Wrangling the Redhead - By Sherryl Woods

Winding River High School

Class of ’91

Welcome Home—Ten Years Later

Do You Remember the Way We Were?

Lauren Winters—The girl with all the answers, otherwise known as the one you’d most like to be seated next to during an exam. Elected most likely to succeed. Class valedictorian. Member of the Honor Society, County Fair Junior Rodeo Queen and star of the junior and senior class plays.

Emma Rogers—That girl can swing…a bat, that is. Elected most likely to be the first female on the New York Yankees. Member of the Debate Club, the Honor Society and president of the senior class.

Gina Petrillo—Tastiest girl in the class. Elected most popular because nobody in town bakes a better double chocolate brownie. Member of the Future Homemakers of America. Winner of three blue ribbons in the pie-baking contest and four in the cake-baking contest at the county fair.

Cassie Collins—Ringleader of the Calamity Janes. Elected most likely to land in jail. Best known for painting the town water tower a shocking pink and for making the entire faculty regret choosing teaching as a profession. Class record for detentions.

Karen (Phipps) Hanson—Better known as The Dreamer. Elected most likely to see the world. Member of the 4-H club, the Spanish and French clubs, and first-place winner at the county fair greased pig contest.



Chapter One

Chapter Two

Chapter Three

Chapter Four

Chapter Five

Chapter Six

Chapter Seven

Chapter Eight

Chapter Nine

Chapter Ten

Chapter Eleven

Chapter Twelve

Chapter Thirteen

Chapter Fourteen

Chapter Fifteen



The plastic surgeon, a Hollywood celebrity in his own right, seemed particularly enamored by his computerized demonstration of exactly what he could achieve with a face-lift.

“A little nip right here,” he said, clicking a key and altering the world-famous face on the screen so that the already flawless skin around the eyes was an almost imperceptible smidgen tighter. “A tuck here.” The soft, rounded chin disappeared.

“It’ll take ten years off,” he promised enthusiastically. “And now’s the time to start, before the aging process really gets a grip on you.”

Lauren Winters listened to his spiel, stared at the image of her face on the screen and shuddered.

What was she thinking? She was only twenty-eight, and she was worrying about taking ten years off of her appearance. Was she suddenly expecting to be cast in some teen flick as an eighteen-year-old high-school senior? Hardly. She was doing just fine playing leading ladies her own age in blockbuster romantic comedies.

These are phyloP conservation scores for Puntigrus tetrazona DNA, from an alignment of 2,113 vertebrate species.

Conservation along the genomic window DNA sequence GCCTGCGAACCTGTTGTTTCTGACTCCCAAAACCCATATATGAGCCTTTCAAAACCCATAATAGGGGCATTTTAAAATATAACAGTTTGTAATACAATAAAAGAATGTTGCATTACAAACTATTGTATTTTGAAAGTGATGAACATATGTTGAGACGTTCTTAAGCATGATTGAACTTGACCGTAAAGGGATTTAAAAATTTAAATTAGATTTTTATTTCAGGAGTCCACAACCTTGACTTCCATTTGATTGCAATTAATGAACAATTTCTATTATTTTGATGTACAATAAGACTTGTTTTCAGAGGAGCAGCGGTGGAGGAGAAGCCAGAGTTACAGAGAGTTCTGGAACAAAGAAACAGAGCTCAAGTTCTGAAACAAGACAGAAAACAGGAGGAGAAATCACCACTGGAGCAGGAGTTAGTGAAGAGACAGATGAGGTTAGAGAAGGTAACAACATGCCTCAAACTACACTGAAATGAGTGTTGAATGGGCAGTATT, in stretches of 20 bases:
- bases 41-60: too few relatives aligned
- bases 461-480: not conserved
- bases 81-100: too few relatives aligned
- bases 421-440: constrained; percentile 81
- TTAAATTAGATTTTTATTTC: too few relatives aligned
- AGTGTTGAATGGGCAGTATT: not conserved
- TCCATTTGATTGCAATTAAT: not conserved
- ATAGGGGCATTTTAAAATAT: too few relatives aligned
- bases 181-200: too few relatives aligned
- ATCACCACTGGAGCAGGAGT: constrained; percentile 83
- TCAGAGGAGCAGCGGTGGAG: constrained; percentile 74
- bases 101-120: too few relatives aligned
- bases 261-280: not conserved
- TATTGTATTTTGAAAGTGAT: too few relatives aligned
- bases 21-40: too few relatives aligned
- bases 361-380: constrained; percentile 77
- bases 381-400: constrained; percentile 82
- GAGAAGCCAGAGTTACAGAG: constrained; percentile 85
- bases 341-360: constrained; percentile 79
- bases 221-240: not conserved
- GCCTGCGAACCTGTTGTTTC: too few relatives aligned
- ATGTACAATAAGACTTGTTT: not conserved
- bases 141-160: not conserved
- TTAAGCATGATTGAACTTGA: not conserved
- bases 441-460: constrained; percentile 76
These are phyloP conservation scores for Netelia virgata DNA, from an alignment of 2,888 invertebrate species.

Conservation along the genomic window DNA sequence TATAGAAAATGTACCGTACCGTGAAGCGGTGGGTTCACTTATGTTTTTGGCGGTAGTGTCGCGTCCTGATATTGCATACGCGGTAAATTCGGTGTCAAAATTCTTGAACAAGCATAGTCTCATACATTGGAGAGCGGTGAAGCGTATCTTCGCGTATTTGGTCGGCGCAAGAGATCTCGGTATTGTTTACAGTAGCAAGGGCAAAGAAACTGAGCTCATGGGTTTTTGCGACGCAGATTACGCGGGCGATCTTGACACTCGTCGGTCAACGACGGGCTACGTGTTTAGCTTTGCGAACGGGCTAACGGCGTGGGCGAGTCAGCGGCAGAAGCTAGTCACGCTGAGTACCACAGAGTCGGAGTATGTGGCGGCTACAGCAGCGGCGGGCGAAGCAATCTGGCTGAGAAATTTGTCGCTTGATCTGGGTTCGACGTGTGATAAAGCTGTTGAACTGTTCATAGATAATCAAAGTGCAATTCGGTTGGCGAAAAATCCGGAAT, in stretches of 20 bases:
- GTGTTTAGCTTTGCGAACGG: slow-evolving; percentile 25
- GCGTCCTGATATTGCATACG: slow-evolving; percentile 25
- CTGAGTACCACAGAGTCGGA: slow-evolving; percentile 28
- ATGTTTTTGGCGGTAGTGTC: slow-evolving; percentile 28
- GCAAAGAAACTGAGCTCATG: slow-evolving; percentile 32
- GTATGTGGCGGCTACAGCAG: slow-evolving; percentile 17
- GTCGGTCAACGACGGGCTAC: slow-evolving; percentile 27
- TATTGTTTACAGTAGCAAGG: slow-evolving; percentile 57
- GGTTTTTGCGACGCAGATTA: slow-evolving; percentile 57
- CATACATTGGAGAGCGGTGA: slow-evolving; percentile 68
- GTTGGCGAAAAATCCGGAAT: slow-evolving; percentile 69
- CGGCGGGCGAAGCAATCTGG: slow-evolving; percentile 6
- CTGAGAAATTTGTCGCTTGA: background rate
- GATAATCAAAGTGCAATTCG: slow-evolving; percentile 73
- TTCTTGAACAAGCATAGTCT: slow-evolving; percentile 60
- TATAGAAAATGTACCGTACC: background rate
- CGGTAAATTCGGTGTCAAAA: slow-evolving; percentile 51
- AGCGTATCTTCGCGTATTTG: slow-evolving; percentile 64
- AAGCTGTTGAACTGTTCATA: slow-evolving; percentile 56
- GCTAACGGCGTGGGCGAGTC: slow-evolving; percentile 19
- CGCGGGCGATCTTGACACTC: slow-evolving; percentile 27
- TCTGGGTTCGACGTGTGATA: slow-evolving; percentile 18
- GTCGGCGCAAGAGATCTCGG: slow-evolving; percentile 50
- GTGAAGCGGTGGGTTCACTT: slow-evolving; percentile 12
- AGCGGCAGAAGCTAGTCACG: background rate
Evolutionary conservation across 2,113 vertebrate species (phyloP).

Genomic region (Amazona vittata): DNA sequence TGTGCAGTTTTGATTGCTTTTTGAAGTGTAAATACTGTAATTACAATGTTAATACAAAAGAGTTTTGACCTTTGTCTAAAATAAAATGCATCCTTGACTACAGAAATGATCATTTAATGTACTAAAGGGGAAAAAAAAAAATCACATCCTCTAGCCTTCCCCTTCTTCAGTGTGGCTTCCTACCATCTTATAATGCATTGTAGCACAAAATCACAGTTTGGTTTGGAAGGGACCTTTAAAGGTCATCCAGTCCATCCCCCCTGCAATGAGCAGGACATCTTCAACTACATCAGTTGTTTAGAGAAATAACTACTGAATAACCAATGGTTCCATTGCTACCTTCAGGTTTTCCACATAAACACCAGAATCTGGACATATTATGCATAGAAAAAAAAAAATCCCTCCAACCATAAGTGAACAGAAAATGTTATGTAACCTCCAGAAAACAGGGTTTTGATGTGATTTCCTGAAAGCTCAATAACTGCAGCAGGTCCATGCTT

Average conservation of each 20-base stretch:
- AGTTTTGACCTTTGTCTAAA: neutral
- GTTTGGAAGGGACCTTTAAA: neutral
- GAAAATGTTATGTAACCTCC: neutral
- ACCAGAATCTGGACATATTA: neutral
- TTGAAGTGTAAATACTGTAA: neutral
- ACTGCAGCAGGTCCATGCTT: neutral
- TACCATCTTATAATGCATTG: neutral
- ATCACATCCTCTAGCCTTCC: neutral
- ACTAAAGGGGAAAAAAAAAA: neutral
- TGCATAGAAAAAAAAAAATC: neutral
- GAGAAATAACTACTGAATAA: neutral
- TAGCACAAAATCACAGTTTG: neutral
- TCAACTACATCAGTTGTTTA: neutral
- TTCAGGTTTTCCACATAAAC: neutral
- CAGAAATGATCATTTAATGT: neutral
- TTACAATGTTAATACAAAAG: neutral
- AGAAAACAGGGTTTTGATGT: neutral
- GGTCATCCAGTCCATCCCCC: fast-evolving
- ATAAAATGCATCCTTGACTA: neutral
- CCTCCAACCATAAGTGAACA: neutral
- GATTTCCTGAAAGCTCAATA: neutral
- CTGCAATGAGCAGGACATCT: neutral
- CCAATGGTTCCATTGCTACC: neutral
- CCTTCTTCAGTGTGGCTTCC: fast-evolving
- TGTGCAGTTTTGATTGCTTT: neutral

Making this appointment to discuss plastic surgery had obviously been a knee-jerk reaction to her latest divorce. That made two failed marriages—not bad by Hollywood standards, but a far cry from what she’d anticipated when she’d been growing up on a ranch in Winding River, Wyoming, where marriages—even bad ones like her parents’—tended to last forever.

Suddenly her life seemed incredibly shallow and pointless. Mentally she ticked off the accomplishments and their downside.

Her marriages had been career moves…for the men.

She had made more money than she’d ever dreamed of, but had no one to spend it on, since her parents refused to take a dime from her. They had only recently agreed to sell their failing ranch, put the money into savings and use the winter retreat Lauren had bought for them in Arizona. Her father grumbled about it every single time they spoke. He acted as if her gift were a banishment, rather than a generous gesture.

Her picture was on the cover of magazines…the kind no one in her family read.

She’d starred in five box office smashes in a row, though few people in Winding River ever made the trip to Laramie to see them, although some later rented the videos. Her old neighbors considered a night of dancing at the Heartbreak or dinner at Stella’s or Tony’s to be the height of entertainment. They were proud of her, but only in an abstract sort of way. Some actually seemed a little vague about what it was she did.

Even so, she was, by any standard, a successful, accomplished actress, but Lauren could honestly say she had no idea who she was anymore.

The invitation to her tenth high-school reunion had reminded her of that. A personal note from the class president had gushed on and on about Lauren’s Hollywood acclaim and said nothing at all about the teenage girl she’d been. Heck, back then, they’d barely spoken, which said volumes about how fame managed to turn former acquaintances into lifelong friends. Mimi Frances seemed to know Lauren Winters, superstar, better than Lauren knew herself.

Lauren had never felt comfortable in the role of actress, much less superstar. It seemed as fake to her as the fictional characters she played on-screen.